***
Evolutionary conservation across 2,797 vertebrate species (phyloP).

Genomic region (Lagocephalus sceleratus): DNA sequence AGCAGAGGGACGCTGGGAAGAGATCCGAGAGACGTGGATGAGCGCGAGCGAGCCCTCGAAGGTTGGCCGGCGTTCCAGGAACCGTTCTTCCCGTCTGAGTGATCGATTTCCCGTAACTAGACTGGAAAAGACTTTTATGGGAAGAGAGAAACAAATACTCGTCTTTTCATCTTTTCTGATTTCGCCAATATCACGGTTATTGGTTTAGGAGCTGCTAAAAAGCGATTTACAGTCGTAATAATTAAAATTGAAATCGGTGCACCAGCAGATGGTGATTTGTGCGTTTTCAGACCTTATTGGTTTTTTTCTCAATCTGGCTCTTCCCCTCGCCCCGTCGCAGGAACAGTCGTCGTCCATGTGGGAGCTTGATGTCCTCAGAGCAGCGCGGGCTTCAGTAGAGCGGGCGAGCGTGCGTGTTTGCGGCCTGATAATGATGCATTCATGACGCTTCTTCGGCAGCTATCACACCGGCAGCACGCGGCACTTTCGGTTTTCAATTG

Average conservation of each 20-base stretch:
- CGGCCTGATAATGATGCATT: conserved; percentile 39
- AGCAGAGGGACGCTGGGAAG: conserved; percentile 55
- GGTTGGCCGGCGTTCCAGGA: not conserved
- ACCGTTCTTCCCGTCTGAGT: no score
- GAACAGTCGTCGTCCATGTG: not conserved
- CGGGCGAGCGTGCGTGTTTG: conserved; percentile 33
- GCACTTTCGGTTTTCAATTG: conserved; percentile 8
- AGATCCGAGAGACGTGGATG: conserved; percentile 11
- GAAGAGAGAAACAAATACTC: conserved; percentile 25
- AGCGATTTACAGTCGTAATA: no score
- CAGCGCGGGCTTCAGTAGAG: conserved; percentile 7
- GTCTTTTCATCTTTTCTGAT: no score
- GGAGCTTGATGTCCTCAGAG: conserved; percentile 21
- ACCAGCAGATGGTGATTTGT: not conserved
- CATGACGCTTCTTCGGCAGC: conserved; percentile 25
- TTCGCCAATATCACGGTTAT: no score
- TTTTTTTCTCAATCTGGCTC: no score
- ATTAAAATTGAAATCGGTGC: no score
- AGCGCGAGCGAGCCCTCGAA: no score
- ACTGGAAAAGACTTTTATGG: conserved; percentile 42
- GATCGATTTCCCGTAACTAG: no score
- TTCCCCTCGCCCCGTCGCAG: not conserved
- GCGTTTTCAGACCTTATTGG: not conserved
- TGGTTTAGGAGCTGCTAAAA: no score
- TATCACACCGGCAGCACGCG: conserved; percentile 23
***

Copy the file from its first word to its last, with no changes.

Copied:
Evolutionary conservation across 2,797 vertebrate species (phyloP).

Genomic region (Lagocephalus sceleratus): DNA sequence AGCAGAGGGACGCTGGGAAGAGATCCGAGAGACGTGGATGAGCGCGAGCGAGCCCTCGAAGGTTGGCCGGCGTTCCAGGAACCGTTCTTCCCGTCTGAGTGATCGATTTCCCGTAACTAGACTGGAAAAGACTTTTATGGGAAGAGAGAAACAAATACTCGTCTTTTCATCTTTTCTGATTTCGCCAATATCACGGTTATTGGTTTAGGAGCTGCTAAAAAGCGATTTACAGTCGTAATAATTAAAATTGAAATCGGTGCACCAGCAGATGGTGATTTGTGCGTTTTCAGACCTTATTGGTTTTTTTCTCAATCTGGCTCTTCCCCTCGCCCCGTCGCAGGAACAGTCGTCGTCCATGTGGGAGCTTGATGTCCTCAGAGCAGCGCGGGCTTCAGTAGAGCGGGCGAGCGTGCGTGTTTGCGGCCTGATAATGATGCATTCATGACGCTTCTTCGGCAGCTATCACACCGGCAGCACGCGGCACTTTCGGTTTTCAATTG

Average conservation of each 20-base stretch:
- CGGCCTGATAATGATGCATT: conserved; percentile 39
- AGCAGAGGGACGCTGGGAAG: conserved; percentile 55
- GGTTGGCCGGCGTTCCAGGA: not conserved
- ACCGTTCTTCCCGTCTGAGT: no score
- GAACAGTCGTCGTCCATGTG: not conserved
- CGGGCGAGCGTGCGTGTTTG: conserved; percentile 33
- GCACTTTCGGTTTTCAATTG: conserved; percentile 8
- AGATCCGAGAGACGTGGATG: conserved; percentile 11
- GAAGAGAGAAACAAATACTC: conserved; percentile 25
- AGCGATTTACAGTCGTAATA: no score
- CAGCGCGGGCTTCAGTAGAG: conserved; percentile 7
- GTCTTTTCATCTTTTCTGAT: no score
- GGAGCTTGATGTCCTCAGAG: conserved; percentile 21
- ACCAGCAGATGGTGATTTGT: not conserved
- CATGACGCTTCTTCGGCAGC: conserved; percentile 25
- TTCGCCAATATCACGGTTAT: no score
- TTTTTTTCTCAATCTGGCTC: no score
- ATTAAAATTGAAATCGGTGC: no score
- AGCGCGAGCGAGCCCTCGAA: no score
- ACTGGAAAAGACTTTTATGG: conserved; percentile 42
- GATCGATTTCCCGTAACTAG: no score
- TTCCCCTCGCCCCGTCGCAG: not conserved
- GCGTTTTCAGACCTTATTGG: not conserved
- TGGTTTAGGAGCTGCTAAAA: no score
- TATCACACCGGCAGCACGCG: conserved; percentile 23